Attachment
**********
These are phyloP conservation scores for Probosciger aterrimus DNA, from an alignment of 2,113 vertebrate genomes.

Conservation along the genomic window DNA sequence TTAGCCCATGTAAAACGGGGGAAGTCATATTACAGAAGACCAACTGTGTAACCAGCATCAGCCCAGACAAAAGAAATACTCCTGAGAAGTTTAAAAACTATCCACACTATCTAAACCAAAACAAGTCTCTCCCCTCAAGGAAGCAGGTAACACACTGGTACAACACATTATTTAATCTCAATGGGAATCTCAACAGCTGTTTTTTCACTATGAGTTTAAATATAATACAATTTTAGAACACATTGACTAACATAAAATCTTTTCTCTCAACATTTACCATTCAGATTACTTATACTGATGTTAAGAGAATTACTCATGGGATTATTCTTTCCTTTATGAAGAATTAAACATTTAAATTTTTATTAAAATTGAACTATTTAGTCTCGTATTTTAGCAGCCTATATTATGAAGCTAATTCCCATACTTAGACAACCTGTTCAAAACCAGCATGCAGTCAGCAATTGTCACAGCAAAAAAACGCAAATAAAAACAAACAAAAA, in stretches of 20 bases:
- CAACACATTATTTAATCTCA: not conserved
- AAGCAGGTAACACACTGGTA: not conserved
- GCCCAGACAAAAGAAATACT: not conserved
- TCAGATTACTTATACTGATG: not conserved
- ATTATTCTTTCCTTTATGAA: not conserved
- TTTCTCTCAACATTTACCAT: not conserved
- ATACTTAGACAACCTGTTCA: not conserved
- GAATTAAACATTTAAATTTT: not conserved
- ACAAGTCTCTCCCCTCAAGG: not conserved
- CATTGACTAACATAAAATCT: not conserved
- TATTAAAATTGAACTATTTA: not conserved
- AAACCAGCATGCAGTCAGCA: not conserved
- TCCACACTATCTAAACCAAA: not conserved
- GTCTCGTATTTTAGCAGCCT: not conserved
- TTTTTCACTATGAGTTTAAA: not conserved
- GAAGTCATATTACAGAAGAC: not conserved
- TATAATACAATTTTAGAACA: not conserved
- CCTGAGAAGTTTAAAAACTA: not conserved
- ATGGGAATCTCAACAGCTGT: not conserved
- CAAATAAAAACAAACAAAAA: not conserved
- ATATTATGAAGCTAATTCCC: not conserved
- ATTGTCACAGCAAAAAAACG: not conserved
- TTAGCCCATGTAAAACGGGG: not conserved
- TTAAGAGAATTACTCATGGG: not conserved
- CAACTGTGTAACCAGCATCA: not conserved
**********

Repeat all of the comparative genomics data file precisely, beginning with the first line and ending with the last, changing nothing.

These are phyloP conservation scores for Probosciger aterrimus DNA, from an alignment of 2,113 vertebrate genomes.

Conservation along the genomic window DNA sequence TTAGCCCATGTAAAACGGGGGAAGTCATATTACAGAAGACCAACTGTGTAACCAGCATCAGCCCAGACAAAAGAAATACTCCTGAGAAGTTTAAAAACTATCCACACTATCTAAACCAAAACAAGTCTCTCCCCTCAAGGAAGCAGGTAACACACTGGTACAACACATTATTTAATCTCAATGGGAATCTCAACAGCTGTTTTTTCACTATGAGTTTAAATATAATACAATTTTAGAACACATTGACTAACATAAAATCTTTTCTCTCAACATTTACCATTCAGATTACTTATACTGATGTTAAGAGAATTACTCATGGGATTATTCTTTCCTTTATGAAGAATTAAACATTTAAATTTTTATTAAAATTGAACTATTTAGTCTCGTATTTTAGCAGCCTATATTATGAAGCTAATTCCCATACTTAGACAACCTGTTCAAAACCAGCATGCAGTCAGCAATTGTCACAGCAAAAAAACGCAAATAAAAACAAACAAAAA, in stretches of 20 bases:
- CAACACATTATTTAATCTCA: not conserved
- AAGCAGGTAACACACTGGTA: not conserved
- GCCCAGACAAAAGAAATACT: not conserved
- TCAGATTACTTATACTGATG: not conserved
- ATTATTCTTTCCTTTATGAA: not conserved
- TTTCTCTCAACATTTACCAT: not conserved
- ATACTTAGACAACCTGTTCA: not conserved
- GAATTAAACATTTAAATTTT: not conserved
- ACAAGTCTCTCCCCTCAAGG: not conserved
- CATTGACTAACATAAAATCT: not conserved
- TATTAAAATTGAACTATTTA: not conserved
- AAACCAGCATGCAGTCAGCA: not conserved
- TCCACACTATCTAAACCAAA: not conserved
- GTCTCGTATTTTAGCAGCCT: not conserved
- TTTTTCACTATGAGTTTAAA: not conserved
- GAAGTCATATTACAGAAGAC: not conserved
- TATAATACAATTTTAGAACA: not conserved
- CCTGAGAAGTTTAAAAACTA: not conserved
- ATGGGAATCTCAACAGCTGT: not conserved
- CAAATAAAAACAAACAAAAA: not conserved
- ATATTATGAAGCTAATTCCC: not conserved
- ATTGTCACAGCAAAAAAACG: not conserved
- TTAGCCCATGTAAAACGGGG: not conserved
- TTAAGAGAATTACTCATGGG: not conserved
- CAACTGTGTAACCAGCATCA: not conserved